Despite the various upheavals in Europe, the company is ahead of its revenue targets this year. ‘But,’ says Keane ‘it’s been very messy.’

‘While the demand for hygiene devices and remote monitoring has gone up, a lot of more usual clinical testing isn’t happening – so other areas are down. Our direct sale model is obviously down too.’

One reason that Vitalograph has coped so well through this turbulence, is that they have built up a very strong business with devices and services for clinical drug trials. They began to develop the area about 15 years ago, and it is now growing by 20% per annum. Something that has been particularly successful, is cough measurement in clinical drug trials.

‘The project was actually initially partially grant-aided by Enterprise Ireland,’ says Keane, ‘and it has been so successful, creating many, many jobs and bringing in a revenue of over €50 million.’


Uncertainty ahead

For now, Vitalograph is expecting just to ‘swallow the 6%’ tariff’ and adapt to the new approval legislation. But they are aware that it may become necessary to start manufacturing products for the UK market in England.

‘That’s not something we want to do,’ says Keane, ‘and we have no plans to do it now. But we might have to.’

Time to get accustomed to customs

For years the words Brexit and ‘uncertainty’, have gone together. While there is still much that is unknown about what future trade arrangements with the UK will look like, some things are certain.


On 31st December 2020 the current EU/UK transition period ends. It will not be extended because the agreed deadline for doing so, 1st July, has passed.

For now the EU and UK are continuing to negotiate their new relationship, including how trade will be done from 1st January. If there is no agreement by that stage there will be a ‘no deal’ Brexit.

Regardless of whether or not a trade agreement is reached, there will be change.


All change

Irish businesses that import from, or export to, the UK will have to contend with new checks and administrative procedures, including customs declarations.

Understandably the pandemic has seen many businesses switch focus, and resources, from Brexit to managing the Covid-19 crisis. However, as the UK will leave the EU’s single market and its customs union on 1st January, businesses must now prepare for it.

“Everybody is focused on Covid but this is happening on 1st January. Because talks are still going on, people might still think ‘they will sort something out’. They won’t,” says Carol Lynch, a partner at professional services firm BDO.

Even though businesses already have “enough on their plate”, they have to get ready, she says.


Supports to help

There are a number of supports available to help, including the information available on this website and dedicated Brexit grants, advice and training from Enterprise Ireland and Local Enterprise Offices.

These include Enterprise Ireland’s Be Prepared Grant, which is worth up to €5,000 and helps businesses to avail of external expertise to develop action plans.

This can be used to investigate the potential to diversify into new markets, invest in innovation, improve operational competitiveness or enhance strategic financial capability. “All that help is there so sign up and start learning, and working out what you need to do,” says Lynch.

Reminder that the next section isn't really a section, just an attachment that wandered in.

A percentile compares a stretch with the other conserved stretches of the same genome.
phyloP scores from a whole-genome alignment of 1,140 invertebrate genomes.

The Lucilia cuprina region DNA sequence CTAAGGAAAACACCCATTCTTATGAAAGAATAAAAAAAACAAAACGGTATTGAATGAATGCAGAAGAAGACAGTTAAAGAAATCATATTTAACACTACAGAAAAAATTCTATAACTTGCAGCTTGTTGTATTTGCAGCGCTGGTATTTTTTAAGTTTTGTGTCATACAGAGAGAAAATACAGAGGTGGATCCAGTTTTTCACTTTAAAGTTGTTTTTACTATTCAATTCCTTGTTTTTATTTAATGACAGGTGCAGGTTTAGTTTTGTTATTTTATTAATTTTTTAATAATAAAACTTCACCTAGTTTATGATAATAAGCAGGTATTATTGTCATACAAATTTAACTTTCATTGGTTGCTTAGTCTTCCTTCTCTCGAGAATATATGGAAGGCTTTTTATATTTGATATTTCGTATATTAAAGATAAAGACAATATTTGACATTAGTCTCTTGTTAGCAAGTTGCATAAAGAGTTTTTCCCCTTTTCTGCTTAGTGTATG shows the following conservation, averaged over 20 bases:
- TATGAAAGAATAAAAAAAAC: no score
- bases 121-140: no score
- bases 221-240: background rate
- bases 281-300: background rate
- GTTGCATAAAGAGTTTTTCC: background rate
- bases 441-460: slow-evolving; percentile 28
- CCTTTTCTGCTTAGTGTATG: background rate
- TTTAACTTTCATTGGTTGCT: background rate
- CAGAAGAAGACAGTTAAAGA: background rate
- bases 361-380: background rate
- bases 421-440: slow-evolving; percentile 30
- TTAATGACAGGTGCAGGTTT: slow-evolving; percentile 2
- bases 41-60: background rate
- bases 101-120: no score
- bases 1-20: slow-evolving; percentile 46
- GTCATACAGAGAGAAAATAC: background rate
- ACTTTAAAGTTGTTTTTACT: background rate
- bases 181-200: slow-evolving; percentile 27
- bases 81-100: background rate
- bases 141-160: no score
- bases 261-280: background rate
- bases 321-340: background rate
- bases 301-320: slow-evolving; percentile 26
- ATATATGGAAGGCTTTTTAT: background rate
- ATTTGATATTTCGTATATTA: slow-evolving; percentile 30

The fact that customs clearance agents are in short supply makes it even more important that business owners and senior managers have as much customs knowledge in-house as possible. “Don’t panic, you have four months left, just don’t leave it to the last minute,” she says.


Revisit relationships

Don’t let uncertainty around tariffs stop you either. “In the absence of certainty, look at compliance principles,” recommends Dr Andrew Grainger of Trade Facilitation Consulting.

“At the moment, the EU is in a transition period so there is nothing to comply with. It will never be as good as it is now, with as few hurdles. Normally the direction of travel is towards trade facilitation, making trade as easy as possible.”  Brexit has reversed this long term trend.

He recommends businesses start by revisiting their commercial relationships, to see how much of the customs burden might be taken on by suppliers. For example, some may consider establishing a base in Ireland, which would help.

Getting up to speed on Incoterms, the international commercial terms published by the International Chamber of Commerce, is vital. “If you are to revisit your commercial relationships, it is going to require informed conversations,” he explains.



Expanded horizons

As a market of more than 65 million people, right on our doorstep, the UK will remain an important trading partner for Ireland’s businesses.

However, they must now consider trading further afield too, to make the most of EU membership.  “From the Netherlands to Germany or Sweden, there are opportunities galore, as members of one of the world’s largest markets,” he says.

In the meantime, to facilitate UK trade, decide how you will clear your goods, either in-house or through a third party. If the latter, you need to find and appoint a customs intermediary, agent or freight forwarder.

When you do, be clear about your instructions and about where responsibilities and liabilities lie, he recommends.  Be ready to introduce performance monitoring systems and make sure all data, such as invoices and transport documents, which form the basis for customs declarations, is accurate, says Grainger.

Look at ways to derive advantageous customs treatment, either for yourself or via your agent, such as through the use of deferment accounts, customs warehousing or inward processing relief, for example.


Firm deadline

The fact that previous Brexit deadlines came and went, leaving some Irish businesses overstocked, may leave some reluctant to prepare again. “But this is a firm deadline,” cautions Ronan McDonnell of The Logistics Consultant.